This week, I wanted to wait until the very last moment to write about what I’ve been thinking because I knew that yesterday was going to be a milestone moment for me. You see, Saturday, May 2, was supposed to be my youngest son’s graduation day from the University of Michigan. It’s where he spent the last four years of his life—perhaps the happiest four years of his life.
Like every other graduation, his was canceled five weeks ago. So, I got together with some other parents and we staged a virtual graduation celebration for the boys that were left in his house and in his community.
We wanted the boys to have something special to mark this momentous moment in their lives. I guess as parents, we wanted that, too. I know I did. So, we gathered on Saturday via Zoom. We played the boys favorite songs, like Billy Joel’s “Saigon Nights,” and, of course, we played “Pomp and Circumstance” and the Michigan fight song. Some families made lawn signs. We made pretend diplomas. We got some cheap caps and gowns for pictures. We also got some food to-go from the legendary Zingerman’s Deli in Ann Arbor and sent it to the boys’ house, where they have been holed up for the last five weeks finishing classes.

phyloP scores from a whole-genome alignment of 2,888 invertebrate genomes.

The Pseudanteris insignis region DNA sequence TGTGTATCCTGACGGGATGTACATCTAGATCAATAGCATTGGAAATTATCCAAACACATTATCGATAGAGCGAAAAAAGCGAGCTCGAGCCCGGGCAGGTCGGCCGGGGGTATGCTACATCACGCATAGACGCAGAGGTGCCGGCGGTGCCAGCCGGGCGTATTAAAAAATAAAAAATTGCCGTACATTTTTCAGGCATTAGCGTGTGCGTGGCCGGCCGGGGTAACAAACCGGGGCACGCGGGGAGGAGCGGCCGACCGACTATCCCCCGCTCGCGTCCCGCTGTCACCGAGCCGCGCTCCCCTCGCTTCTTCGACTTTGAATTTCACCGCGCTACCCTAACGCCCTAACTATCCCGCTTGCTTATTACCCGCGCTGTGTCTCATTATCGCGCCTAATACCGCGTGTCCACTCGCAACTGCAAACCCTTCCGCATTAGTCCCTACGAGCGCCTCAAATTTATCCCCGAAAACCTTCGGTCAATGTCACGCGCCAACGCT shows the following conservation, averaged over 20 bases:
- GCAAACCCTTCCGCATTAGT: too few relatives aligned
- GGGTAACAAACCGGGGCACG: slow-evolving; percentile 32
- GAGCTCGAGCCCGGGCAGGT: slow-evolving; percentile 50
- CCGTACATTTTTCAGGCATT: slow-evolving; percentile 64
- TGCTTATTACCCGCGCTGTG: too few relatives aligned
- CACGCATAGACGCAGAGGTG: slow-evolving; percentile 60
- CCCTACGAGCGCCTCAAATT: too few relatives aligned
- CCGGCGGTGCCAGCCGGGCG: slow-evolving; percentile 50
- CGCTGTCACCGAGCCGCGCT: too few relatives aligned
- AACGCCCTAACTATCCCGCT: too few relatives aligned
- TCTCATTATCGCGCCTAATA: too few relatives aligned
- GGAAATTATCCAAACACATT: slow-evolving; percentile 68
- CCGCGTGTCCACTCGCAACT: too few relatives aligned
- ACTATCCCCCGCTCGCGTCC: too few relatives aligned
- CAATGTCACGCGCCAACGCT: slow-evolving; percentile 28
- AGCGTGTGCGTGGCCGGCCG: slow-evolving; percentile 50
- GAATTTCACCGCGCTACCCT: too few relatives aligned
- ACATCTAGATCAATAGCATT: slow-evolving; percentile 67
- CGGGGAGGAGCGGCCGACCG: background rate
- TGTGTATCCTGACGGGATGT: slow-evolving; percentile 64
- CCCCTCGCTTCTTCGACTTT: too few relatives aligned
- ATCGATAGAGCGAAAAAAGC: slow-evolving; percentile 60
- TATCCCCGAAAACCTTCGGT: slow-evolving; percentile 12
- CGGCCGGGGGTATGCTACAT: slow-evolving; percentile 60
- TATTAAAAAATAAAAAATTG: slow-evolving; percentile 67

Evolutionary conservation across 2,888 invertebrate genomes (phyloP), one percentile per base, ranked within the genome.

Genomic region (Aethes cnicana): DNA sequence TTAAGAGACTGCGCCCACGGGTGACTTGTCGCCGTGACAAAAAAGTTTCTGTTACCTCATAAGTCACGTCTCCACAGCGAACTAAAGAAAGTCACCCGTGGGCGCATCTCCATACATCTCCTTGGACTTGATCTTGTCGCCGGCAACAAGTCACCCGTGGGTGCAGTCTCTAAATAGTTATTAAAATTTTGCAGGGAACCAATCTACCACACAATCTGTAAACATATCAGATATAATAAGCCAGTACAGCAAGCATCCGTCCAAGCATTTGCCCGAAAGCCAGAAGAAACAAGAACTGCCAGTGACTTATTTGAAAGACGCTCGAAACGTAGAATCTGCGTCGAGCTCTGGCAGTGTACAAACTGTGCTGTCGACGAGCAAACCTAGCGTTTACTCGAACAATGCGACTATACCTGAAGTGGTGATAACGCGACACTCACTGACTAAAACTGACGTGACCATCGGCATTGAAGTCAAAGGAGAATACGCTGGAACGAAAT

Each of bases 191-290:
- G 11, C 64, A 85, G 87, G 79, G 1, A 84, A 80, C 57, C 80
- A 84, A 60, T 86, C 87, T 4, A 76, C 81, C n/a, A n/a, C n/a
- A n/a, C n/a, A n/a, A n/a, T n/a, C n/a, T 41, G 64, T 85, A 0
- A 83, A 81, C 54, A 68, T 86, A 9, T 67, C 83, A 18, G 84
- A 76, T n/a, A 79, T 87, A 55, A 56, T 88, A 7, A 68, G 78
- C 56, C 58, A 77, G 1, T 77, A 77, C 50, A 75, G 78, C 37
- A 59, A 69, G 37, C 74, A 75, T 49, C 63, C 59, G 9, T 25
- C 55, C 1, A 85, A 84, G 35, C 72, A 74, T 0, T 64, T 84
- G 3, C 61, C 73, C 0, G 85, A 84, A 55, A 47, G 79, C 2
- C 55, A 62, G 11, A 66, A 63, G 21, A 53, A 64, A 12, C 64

We all knew our “celebration” wasn’t exactly what they had been looking forward to for the last four years, but it was at least something to commemorate what was to have been their big day. It was something for us as well.
Since COVID-19 arrived, like many of you, I’ve become really good friends with Zoom. I’ve been to a Zoom funeral. A Zoom wake. Several Zoom prayer gatherings. Zoom cocktail parties. A few Zoom birthday parties. And, from Friday night to Saturday night, I was part of a 24-hour global streaming event (on Zoom and every other streaming platform known to humankind) called “The Call to Unite,” which focused on answering the call to unite the world and bring direct relief—both spiritual relief and financial relief—to the millions of people who suddenly find themselves on the brink in every way, shape, and form.